Civic and ethnic nationalism in European Union identity creation
In this report, Andreas Bjørnbekk asks by which means the European Union attempts to advance a European identity. Bjørnbekk further analyses which types of nationalism the EU's identity signifiers are founded on.
When in 1984 the European Council decided to appoint a committee to study which measures it could adopt in order to establish a ‘people’s Europe’, the European Economic Community entered a stage in its history which essentially began a process of national identity-building. Up until that point, the European project had mainly revolved around economic and institutional integration, without adopting vital aspects of what constitutes, in Benedict Anderson’s words, an ‘imagined community’. The recommendations from the Committee on a People’s Europe were clear; to establish symbols and initiatives which common people could identify with and participate in. During the two decades following the report, the European Union would come to fly its own flag, play its own anthem, provide four freedoms, and establish a common currency – many of them, if not all, innovations introduced in the pursuit of a common European identity.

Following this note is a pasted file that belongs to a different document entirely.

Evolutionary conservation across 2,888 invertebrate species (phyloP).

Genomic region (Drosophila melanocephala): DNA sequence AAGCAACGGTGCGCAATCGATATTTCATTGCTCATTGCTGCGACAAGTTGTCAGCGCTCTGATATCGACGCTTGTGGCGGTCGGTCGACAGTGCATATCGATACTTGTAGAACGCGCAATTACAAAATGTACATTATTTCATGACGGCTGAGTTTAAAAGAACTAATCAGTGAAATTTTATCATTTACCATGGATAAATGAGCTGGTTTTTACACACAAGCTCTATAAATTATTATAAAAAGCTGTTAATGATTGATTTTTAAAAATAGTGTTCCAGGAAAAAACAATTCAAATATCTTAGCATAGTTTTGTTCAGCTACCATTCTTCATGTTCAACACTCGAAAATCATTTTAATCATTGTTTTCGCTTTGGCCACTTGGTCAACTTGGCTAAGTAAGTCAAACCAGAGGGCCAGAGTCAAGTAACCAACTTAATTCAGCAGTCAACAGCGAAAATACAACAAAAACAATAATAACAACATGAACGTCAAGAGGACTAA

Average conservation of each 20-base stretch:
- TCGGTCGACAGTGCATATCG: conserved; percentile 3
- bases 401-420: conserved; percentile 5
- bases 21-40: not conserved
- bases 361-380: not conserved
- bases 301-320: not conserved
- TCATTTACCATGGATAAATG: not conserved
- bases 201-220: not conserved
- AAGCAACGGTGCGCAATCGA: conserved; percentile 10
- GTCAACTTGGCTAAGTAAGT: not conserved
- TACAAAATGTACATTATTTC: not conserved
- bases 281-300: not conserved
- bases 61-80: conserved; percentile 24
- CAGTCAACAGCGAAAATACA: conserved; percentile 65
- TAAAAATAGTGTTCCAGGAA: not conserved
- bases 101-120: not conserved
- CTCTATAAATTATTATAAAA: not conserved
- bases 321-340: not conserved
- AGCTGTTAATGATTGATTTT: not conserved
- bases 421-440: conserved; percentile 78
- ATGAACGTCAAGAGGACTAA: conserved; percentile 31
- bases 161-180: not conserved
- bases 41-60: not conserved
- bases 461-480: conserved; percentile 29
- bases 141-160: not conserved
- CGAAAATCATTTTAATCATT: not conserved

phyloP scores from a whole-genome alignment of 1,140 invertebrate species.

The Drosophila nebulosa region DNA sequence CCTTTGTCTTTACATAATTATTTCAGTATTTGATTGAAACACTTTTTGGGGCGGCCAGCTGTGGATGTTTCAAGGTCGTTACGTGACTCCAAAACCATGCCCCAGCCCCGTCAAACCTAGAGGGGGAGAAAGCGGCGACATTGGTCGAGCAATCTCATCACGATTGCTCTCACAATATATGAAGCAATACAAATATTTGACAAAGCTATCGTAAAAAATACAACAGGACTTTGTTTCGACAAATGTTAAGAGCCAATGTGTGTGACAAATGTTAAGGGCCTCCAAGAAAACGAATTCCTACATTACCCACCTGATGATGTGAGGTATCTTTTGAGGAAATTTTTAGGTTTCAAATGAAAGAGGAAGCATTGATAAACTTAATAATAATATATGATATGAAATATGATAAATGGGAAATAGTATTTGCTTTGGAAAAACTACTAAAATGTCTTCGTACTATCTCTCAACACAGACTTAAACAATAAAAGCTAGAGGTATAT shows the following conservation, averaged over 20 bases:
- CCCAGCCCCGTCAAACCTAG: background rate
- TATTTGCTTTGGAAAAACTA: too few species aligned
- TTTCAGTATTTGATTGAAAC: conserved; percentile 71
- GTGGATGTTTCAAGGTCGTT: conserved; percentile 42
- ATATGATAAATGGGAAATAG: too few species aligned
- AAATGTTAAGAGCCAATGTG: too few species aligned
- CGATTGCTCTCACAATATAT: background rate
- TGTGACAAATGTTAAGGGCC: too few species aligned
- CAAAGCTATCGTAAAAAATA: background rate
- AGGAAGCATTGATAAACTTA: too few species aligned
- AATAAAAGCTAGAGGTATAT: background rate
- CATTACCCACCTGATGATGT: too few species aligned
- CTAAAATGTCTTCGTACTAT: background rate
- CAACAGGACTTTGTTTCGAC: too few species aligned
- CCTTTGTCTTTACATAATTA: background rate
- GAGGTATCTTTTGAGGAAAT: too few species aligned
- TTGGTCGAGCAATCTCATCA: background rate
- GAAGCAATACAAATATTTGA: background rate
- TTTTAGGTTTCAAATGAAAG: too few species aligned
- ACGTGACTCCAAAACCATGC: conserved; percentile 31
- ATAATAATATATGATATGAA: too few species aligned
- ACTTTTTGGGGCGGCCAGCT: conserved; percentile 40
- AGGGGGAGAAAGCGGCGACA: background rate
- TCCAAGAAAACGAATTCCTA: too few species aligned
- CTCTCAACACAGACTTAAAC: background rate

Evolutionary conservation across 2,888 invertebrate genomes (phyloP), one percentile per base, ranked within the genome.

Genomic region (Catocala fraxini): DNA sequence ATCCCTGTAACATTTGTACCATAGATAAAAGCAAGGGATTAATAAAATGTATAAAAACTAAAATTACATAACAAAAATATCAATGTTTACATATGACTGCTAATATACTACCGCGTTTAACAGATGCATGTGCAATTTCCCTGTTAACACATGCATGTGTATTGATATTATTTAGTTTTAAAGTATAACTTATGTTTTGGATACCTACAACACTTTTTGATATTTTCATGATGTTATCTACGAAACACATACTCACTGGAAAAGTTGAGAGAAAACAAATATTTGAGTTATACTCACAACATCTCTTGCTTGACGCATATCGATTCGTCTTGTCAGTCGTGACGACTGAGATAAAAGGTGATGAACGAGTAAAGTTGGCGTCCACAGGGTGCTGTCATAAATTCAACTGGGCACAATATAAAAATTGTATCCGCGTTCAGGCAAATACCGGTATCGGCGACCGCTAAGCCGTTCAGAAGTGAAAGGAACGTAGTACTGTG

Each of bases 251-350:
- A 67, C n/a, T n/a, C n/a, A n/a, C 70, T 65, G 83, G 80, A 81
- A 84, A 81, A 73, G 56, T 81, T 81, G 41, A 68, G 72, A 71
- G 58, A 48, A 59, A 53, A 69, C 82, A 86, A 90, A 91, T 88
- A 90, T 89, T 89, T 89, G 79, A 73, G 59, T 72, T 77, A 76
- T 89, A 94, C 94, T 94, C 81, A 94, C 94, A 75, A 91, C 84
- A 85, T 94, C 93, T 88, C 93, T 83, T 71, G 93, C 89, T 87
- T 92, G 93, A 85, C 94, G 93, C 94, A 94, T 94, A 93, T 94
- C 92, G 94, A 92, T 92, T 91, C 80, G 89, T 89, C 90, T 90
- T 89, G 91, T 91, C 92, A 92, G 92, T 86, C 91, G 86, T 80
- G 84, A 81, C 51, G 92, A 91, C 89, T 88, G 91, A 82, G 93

This report examines several EU identity creation initiatives, with the aim of understanding which concepts of nationalism they were founded on or intended to promote. As such, the report deals extensively with the concept of nationalism and identity, and splits the concept into two distinct categories: civic and ethnic nationalism. In doing so, the report dissects the Union’s documents and prior academic research to study some of the most prominent signifiers of the European Union to date.
ARENA Report 2/20 (pdf) (171 pages)
Civic and Ethnic Nationalism in European Union Identity Creation